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I have a 7 month old male and he still has his moments when he does not want to listen at all and play the biting game on my hands and arms. I am almost like a human chew toy to him and he thinks this is all funny when it really hurts. When he was younger he was pretty rough too but he slowly started to grow out all the puppy plays. He still has his puppy plays that comes out of no where when we are out walking, but he is still young. Puppies are a really hard stage and I have never experienced such high drive until we got ours.
I would suggest getting your pup in training and get this handled as soon as possible if you want to still keep her. That is a bit unusual though for her to act this way at such a very young age.
Give her a lot of chew toys and do lots of play to burn all the energy. But training classes or board/train is probably what i would do if you are committed to do this.
 

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You sound overwhelmed but you're doing the right thing by reaching out for help.

How have her other vet visits been? I definitely don't like the idea of muzzling a baby like that. I would consider the idea that the vet isn't the best source on training information. Vets are notorious for being high stress places for dogs. I've come to realize that socialization is very important to German Shepherds. That means they need positive exposure to the experience if you expect them to act well. We took our baby in to the vet soon after we got him, not for shots but for a hello visit. He got treats, a fake nail trim and pets from 3 different techs. He was nervous at first and vocalized some but it was a positive experience. When we went in for his actual shot the next time, he was calm. The techs gave him another fake nail trim. We've also brought him to the vet just for weights a few times which are short, low stress visits. I know it's hard for you without a car but vet socialization is a thing to consider. If your vet isn't willing to work with socializing a 16 week old, I would go to a different vet. I have a pit mix that had a bad experience at the vet. The vet was rough with an injury and after that she would always growl at vets. We even had to muzzle her at first. It took finding a vet that wasn't rushed in their meetings for her to get over that fear aggression. It was a long process to bring her back so don't be hard on yourself if vet socialization goes slow. I wouldn't exactly read a lot into vet behavior apart from thinking your puppy may have less than steel nerves.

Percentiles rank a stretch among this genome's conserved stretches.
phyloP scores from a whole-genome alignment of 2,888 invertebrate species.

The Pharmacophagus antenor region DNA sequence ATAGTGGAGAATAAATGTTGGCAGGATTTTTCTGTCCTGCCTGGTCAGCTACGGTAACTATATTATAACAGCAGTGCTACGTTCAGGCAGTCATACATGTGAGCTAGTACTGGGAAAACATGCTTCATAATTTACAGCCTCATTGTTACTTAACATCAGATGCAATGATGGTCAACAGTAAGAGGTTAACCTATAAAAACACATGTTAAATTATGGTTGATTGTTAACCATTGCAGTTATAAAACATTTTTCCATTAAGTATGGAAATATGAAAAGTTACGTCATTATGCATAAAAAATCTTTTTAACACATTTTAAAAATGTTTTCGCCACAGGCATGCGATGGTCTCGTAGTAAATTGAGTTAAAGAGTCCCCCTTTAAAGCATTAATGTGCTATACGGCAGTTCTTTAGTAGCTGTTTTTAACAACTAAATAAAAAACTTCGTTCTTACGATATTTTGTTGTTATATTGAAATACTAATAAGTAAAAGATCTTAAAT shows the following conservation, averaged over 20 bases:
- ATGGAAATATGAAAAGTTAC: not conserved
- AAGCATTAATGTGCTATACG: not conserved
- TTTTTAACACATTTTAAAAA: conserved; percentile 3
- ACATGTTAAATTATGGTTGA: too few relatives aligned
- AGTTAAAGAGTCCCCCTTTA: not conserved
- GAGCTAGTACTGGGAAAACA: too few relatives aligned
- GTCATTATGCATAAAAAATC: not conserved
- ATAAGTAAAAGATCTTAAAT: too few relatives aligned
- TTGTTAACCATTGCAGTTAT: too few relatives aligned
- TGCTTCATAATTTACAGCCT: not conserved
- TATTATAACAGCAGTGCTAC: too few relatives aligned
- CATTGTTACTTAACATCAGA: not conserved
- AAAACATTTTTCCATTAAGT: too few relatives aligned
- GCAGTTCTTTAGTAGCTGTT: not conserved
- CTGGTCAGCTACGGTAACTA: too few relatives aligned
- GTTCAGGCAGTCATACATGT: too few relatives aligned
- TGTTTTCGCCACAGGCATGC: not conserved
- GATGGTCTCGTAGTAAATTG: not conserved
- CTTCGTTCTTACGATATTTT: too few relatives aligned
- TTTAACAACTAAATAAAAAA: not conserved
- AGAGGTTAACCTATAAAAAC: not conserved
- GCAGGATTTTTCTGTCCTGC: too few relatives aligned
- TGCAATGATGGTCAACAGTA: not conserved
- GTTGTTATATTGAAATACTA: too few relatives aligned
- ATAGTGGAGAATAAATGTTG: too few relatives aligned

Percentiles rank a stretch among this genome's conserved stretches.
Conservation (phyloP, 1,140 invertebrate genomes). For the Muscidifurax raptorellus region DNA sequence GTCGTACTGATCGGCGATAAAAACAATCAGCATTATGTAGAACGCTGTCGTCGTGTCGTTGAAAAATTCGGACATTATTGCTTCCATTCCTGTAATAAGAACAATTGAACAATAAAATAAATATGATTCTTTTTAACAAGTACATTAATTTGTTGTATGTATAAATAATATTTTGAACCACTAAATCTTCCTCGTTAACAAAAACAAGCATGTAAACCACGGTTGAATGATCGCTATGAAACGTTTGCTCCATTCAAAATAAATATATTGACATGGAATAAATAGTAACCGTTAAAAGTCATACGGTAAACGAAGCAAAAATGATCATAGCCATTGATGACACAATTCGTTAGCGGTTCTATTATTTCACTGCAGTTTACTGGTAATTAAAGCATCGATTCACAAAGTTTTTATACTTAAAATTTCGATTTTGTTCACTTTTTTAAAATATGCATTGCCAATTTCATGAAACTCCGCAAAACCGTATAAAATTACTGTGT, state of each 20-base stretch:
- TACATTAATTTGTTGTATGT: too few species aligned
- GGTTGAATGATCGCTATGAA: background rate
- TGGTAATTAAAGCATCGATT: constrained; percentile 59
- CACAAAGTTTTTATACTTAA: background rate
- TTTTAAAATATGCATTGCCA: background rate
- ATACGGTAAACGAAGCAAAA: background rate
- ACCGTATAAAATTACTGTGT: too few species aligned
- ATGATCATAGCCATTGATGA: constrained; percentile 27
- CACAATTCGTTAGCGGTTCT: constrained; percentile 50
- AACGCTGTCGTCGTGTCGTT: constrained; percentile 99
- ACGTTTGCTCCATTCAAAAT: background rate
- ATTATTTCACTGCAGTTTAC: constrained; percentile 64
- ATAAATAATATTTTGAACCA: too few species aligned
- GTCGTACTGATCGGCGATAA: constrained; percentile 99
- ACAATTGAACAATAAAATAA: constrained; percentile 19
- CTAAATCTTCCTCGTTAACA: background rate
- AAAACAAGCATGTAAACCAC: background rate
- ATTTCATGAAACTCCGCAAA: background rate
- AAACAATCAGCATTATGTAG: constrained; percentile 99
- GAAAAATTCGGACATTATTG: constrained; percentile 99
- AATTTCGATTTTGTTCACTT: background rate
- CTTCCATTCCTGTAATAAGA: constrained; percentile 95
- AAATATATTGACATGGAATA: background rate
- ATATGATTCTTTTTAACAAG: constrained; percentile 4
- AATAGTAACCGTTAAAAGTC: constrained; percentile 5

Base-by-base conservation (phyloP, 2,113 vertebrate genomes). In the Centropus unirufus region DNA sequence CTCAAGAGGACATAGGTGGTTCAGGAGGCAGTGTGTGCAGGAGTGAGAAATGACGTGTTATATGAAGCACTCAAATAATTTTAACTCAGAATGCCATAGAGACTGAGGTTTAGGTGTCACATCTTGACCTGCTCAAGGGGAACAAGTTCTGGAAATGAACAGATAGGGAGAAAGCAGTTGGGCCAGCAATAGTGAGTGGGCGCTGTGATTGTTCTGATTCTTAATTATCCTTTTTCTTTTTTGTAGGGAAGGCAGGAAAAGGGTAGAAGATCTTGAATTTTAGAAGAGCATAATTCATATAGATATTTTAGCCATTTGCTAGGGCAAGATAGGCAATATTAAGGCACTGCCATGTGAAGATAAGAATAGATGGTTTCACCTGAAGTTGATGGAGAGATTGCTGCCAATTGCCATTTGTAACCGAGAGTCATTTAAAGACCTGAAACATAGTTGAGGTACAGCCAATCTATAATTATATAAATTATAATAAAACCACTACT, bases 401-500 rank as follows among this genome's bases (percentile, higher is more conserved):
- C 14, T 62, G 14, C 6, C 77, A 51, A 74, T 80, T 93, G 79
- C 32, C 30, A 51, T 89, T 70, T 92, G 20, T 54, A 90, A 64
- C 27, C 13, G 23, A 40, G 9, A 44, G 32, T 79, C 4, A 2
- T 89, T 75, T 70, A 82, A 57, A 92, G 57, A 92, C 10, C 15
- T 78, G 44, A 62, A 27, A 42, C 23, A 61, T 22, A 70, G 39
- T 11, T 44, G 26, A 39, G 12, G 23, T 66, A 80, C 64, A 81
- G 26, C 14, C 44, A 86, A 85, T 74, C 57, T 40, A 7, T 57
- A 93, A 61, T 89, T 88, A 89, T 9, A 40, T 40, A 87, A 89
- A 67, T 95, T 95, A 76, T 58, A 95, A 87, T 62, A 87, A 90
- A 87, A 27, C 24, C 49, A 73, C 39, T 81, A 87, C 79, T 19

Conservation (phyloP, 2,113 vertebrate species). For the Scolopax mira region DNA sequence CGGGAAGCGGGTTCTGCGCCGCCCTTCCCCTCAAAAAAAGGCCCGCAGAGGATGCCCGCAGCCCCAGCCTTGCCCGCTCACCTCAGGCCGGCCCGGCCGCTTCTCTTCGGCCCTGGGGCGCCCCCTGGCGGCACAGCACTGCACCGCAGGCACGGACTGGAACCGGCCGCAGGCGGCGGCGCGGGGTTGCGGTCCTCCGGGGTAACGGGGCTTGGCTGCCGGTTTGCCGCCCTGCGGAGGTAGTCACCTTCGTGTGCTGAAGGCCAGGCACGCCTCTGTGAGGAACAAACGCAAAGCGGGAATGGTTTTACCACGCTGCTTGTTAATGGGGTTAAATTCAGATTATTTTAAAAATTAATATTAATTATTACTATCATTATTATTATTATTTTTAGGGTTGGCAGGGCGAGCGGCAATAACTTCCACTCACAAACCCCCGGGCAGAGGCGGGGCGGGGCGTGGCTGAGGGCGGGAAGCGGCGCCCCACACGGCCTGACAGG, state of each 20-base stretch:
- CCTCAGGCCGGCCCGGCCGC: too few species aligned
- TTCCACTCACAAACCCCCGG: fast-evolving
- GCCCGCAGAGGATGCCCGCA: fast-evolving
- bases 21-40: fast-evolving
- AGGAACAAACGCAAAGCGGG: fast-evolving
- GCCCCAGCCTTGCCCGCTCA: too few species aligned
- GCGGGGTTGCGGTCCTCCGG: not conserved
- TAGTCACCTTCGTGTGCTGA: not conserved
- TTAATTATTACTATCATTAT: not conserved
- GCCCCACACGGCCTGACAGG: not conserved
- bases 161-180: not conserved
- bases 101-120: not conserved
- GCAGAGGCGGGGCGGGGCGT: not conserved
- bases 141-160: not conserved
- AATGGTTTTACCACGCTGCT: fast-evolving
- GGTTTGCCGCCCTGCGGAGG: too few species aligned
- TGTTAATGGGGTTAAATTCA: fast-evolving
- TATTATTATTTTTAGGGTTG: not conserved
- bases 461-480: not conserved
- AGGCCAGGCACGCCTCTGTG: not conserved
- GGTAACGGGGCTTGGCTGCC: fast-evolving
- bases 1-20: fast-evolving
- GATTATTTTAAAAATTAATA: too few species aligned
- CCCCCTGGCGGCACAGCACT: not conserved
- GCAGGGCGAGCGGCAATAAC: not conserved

Stranger socialization isn't too different. If you want her to act well with strangers, she needs exposure to strangers. If she's lunging and freaking out, you are too close. She won't learn anything. You need to get to a distance where she doesn't react, work her, let her watch and then slowly bring it in over different sessions. Are you able to walk somewhere and get exposure to strangers? It doesn't have to be a busy street just a few strangers is a good start.

As far as the biting is concerned, these guys bite. A lot. If mine is tired, he bites. If he's over stimulated, he can bite like a rabid shark. Mine is 3 months old and he takes two set naps a day just like a baby. This helps tremendously in controlling the inner shark.
 

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Discussion Starter #6